My mother–in-law has an engraved wooden plaque in her home that states: “We interrupt this marriage to bring you the hunting season.” After each hunting season we have a freezer full of everything from duck to venison and many opportunities for wine pairing. Consider these tips for easy matches.
Game birds such as duck, turkey, quail and pheasant generally have earthy flavors that are stronger than that of farm-raised fowl. Wildfowl generally goes best with red wines showcasing the same earthy, gamy characteristics, such as a Burgundy pinot noir. Its rich flavors of cherry and mushrooms will dovetail nicely with the wild game.
If Burgundy pinot noir is not in your budget, consider an Oregon pinot noir or a Spanish rioja.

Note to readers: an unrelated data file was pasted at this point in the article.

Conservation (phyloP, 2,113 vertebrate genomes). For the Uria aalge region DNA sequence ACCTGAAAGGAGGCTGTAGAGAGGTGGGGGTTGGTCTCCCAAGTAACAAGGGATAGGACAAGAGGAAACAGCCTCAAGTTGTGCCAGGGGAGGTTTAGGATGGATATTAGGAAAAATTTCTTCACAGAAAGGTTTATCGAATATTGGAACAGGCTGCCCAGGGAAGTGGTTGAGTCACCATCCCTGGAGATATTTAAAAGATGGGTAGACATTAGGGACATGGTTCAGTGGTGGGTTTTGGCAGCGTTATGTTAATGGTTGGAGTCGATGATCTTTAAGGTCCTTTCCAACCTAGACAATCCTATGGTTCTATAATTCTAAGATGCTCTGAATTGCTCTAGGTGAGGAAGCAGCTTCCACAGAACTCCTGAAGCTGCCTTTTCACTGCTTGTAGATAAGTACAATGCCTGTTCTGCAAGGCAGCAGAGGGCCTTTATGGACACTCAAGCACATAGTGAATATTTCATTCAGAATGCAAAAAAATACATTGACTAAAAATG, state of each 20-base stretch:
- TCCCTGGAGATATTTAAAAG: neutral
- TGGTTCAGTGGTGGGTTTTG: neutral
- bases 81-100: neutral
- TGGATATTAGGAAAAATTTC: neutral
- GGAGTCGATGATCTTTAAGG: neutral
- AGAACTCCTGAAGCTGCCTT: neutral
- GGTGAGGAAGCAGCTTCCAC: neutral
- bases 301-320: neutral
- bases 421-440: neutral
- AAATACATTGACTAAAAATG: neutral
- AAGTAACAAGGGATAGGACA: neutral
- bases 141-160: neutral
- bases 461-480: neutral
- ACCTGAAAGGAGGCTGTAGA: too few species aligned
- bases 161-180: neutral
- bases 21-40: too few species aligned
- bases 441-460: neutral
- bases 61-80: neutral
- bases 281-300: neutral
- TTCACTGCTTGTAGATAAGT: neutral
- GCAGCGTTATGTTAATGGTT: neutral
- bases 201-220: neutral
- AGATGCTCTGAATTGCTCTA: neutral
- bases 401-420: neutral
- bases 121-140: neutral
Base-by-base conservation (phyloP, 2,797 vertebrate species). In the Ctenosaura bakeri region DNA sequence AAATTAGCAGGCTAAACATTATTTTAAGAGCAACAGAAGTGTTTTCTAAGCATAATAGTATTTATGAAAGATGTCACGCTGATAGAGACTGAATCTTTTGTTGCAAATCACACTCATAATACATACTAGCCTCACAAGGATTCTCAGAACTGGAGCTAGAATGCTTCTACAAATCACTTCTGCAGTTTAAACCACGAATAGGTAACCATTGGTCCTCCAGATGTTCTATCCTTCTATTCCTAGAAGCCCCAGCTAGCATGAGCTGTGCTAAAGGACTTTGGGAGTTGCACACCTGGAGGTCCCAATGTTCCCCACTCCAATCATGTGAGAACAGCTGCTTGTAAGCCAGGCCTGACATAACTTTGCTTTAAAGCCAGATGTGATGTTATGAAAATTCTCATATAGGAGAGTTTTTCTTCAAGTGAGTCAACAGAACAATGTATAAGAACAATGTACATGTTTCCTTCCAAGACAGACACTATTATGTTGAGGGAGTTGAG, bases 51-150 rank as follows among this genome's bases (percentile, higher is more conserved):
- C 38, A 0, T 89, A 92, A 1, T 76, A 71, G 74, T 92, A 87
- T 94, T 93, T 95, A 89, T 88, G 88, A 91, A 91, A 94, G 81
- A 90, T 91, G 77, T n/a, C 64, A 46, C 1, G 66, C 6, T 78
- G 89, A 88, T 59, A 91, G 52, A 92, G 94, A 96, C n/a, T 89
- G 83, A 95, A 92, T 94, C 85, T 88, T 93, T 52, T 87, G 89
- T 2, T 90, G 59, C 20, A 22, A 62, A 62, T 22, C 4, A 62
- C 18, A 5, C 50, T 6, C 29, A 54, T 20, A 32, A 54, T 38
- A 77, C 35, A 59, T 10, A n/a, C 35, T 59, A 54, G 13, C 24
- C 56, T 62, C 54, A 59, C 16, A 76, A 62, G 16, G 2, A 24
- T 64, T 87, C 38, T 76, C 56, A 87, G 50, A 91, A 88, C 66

- 2009 Bridlewood Estate Pinot Noir, California (about $19 retail)
- 2007 Louis Jadot Gevrey- Chambertin, France (about $65 retail)
Deer, elk, caribou and moose pair best with wines that can stand up to venison’s rich, heavy flavor. Pair with full-bodied wines able to compete with the intensity of the meat. A pinot noir from California or France’s Loire region, a syrah from California or France’s Rhone region, or even a Chilean or Argentine merlot or cabernet sauvignon will complement the meal.
- 2009 Carmen Merlot, Chile (about $12 retail)
- 2009 Presqu’ile Pinot Noir, California (about $48 retail)
FROM THE SEA
The flesh of wild salmon, halibut, grouper and tuna have much heavier weight and texture than, say, catfish. Consider Riesling, pinot gris, chardonnay and even Champagne when planning the meal. The pairing should try to contrast the oily richness and broad complex flavors of the fish with the acidity of the wine.
- 2010 Pacific Rim Columbia Valley Riesling, Washington (about $14 retail)
- 2010 Hugel Pinot Gris Classic, France (about $22 retail)